To begin your inspection, you will only need a camera, a little attention to detail and a friend. If you can access your property’s plumbing, this is a good place to start. Follow each of the pipes from sinks, clothes washer, dishwasher, and toilets to ensure that they all drain into the inlet pipe leading to the septic tank rather than into the house’s drainage system. If you don’t have access to those pipes, it is not a big deal. Open the septic tank’s first hatch and ask your friend to observe the inlet pipe (pipe that originates from the house and enters the septic tank). Meanwhile, go inside, turn on a faucet and let water run until your friend can see water flowing into the septic tank.  Repeat the process by activating all water-using appliances and fixtures throughout your home (toilets, clothes washer, dishwasher, etc.) to makes sure that the water being evacuated reaches the septic tank.  This may seem surprising, but at one time, the greywater from washing machines, among other things, was often drained into the house’s drainage system and thus discharged into the environment. In my experience it was common to find that several properties polluted this way. If this is your situation, it is very easy to fix this by asking a plumber to connect the appliance hoses and piping to the septic tank’s inlet pipe.

Secondly, in order to verify if your tank is sealed and in good condition, you will open both compartments. The water level must be at the bottom of the outlet pipe and lower than the inlet pipe. The tank must be leveled. Baffle plates are devices which guide the input and output flow of water to and from the septic tank and they must be in good condition.  The same applies to the wall separating the both tank compartments (does not apply to a holding tank). With your camera, you can simply reach inside the opening of the tank and take hit or miss pictures. Be careful not to trip and ask your friend to hold on to you tightly. Subsequently, you can look at your photographs of the interior of the septic tank to see if it is watertight and ensure there are no cracks or tree roots that have penetrated the walls.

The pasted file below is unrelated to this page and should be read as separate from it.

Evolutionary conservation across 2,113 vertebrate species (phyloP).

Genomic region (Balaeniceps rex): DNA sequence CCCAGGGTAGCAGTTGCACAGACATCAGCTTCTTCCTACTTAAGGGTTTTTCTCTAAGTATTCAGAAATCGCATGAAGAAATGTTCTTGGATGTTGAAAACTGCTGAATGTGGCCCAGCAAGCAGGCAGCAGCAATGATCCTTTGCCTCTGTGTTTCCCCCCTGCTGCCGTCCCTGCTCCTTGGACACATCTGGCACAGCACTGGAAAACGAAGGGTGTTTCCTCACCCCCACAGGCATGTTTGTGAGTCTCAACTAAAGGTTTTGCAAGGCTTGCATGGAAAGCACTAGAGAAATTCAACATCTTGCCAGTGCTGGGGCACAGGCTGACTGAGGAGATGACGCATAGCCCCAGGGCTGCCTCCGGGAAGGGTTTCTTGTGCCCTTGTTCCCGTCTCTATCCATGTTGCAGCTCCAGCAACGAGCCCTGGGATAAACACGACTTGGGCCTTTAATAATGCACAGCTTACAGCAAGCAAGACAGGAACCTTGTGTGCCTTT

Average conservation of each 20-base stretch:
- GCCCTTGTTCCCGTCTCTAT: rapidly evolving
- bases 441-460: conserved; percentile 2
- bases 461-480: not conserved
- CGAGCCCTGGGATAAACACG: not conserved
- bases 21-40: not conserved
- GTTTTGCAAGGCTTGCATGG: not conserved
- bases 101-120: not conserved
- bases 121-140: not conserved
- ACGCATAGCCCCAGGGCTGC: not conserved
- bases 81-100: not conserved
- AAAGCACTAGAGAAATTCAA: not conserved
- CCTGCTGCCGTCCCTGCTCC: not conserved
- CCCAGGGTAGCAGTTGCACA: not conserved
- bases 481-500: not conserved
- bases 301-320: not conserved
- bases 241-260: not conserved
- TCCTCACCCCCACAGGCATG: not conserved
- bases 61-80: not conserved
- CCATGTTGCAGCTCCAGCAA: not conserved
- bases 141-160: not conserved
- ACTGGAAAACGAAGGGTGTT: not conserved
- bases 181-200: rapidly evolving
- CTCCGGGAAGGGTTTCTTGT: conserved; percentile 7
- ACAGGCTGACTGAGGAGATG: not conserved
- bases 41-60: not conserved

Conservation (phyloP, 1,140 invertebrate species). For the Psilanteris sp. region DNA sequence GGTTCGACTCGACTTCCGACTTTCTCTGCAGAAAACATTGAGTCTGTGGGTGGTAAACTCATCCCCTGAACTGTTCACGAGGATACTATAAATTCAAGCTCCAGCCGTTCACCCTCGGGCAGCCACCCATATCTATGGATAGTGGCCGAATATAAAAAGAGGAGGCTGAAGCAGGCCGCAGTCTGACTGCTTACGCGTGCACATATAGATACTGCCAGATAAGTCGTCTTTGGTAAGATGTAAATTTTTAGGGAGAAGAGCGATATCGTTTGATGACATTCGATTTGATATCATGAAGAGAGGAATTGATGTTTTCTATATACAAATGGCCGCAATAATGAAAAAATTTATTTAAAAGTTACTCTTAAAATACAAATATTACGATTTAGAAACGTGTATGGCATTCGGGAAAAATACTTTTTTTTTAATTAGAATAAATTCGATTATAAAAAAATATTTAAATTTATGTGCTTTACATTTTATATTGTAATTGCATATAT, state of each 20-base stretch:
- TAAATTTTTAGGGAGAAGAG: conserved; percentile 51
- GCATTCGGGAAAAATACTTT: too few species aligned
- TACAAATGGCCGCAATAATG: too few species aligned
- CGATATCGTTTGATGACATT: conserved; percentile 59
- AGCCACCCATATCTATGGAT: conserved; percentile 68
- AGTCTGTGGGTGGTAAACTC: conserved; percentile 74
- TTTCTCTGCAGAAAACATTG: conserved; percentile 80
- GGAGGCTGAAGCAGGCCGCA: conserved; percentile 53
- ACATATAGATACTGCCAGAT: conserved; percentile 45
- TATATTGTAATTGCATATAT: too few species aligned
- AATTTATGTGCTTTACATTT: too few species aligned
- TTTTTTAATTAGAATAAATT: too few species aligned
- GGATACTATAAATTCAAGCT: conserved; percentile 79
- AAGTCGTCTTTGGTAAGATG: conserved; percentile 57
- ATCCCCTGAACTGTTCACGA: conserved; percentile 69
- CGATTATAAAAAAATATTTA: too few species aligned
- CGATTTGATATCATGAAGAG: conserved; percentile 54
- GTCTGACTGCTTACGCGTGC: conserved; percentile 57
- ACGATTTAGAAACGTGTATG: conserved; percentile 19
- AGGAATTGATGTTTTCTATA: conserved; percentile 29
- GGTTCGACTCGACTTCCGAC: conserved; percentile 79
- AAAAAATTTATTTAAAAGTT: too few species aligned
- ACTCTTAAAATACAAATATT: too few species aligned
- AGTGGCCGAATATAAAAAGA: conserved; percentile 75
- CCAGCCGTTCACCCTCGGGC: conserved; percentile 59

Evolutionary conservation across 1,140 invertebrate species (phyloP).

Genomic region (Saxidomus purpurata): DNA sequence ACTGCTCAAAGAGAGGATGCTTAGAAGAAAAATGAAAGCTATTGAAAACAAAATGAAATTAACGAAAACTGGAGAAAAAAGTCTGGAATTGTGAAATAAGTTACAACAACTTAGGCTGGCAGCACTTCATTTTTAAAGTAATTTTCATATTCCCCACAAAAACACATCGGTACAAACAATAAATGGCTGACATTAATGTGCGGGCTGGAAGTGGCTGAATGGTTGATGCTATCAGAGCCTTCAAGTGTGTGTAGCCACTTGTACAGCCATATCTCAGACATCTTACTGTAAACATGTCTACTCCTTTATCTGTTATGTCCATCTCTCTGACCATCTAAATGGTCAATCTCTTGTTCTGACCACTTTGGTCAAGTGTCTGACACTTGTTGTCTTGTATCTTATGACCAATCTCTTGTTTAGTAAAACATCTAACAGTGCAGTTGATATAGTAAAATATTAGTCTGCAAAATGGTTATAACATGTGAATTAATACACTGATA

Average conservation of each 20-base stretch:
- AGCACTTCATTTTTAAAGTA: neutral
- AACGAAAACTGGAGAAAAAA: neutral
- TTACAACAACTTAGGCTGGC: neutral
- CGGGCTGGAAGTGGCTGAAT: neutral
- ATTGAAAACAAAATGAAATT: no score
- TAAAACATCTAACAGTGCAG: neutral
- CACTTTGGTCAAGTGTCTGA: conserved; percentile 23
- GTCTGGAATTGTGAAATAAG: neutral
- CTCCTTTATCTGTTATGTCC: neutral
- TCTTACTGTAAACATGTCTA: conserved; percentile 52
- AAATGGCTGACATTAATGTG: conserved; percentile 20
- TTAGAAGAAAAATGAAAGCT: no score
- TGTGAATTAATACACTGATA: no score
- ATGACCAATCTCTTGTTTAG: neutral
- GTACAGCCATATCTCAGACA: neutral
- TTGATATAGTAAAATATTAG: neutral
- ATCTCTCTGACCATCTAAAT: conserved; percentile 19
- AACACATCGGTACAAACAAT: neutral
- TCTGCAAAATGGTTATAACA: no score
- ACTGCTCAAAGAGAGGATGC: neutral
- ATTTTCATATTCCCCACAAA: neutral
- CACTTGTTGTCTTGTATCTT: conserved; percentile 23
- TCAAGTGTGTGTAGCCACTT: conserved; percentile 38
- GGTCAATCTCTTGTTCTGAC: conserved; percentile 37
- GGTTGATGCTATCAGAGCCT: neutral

Finally, to assess the condition of your drainage field, turn on a faucet at full capacity,  let water run for 10 minutes (do not attempt this if you suspect breakage in you water pump) and walk onto your lot, up to the location of your drainage field. Look for water surfacing through the grass. Repeat this process twice, at 15 minute intervals.

This inspection does not replace an inspection carried out by a professional or municipal inspector, but it can give you very good indicators of the condition of your septic installation and even allow you to eliminate situations that are sources of environmental pollution. 

Please note that this guide does not in any way replace the information available in the Regulation respecting waste water disposal systems for isolated dwellings (Q-2, r.8). Municipal authorities are responsible for enforcing this regulation through compliance inspections. Your collaboration with municipal inspectors is essential for the protection of the environment as well as for public health. So be accommodating as their work contributes to the well-being of us all.  For more information, I invite you to consult the « Technical guide on wastewater treatment for isolated dwellings» at : http://www.mddefp.gouv.qc.ca/eau/eauxusees/residences_isolees/guide_interpretation/index.htm and to communicate with your municipality’s inspector.

Vidange de fosse septique

Septic installation of an isolated dwelling:  excerpt from http://www.sanivac.ca/fr/services/fosses-septiques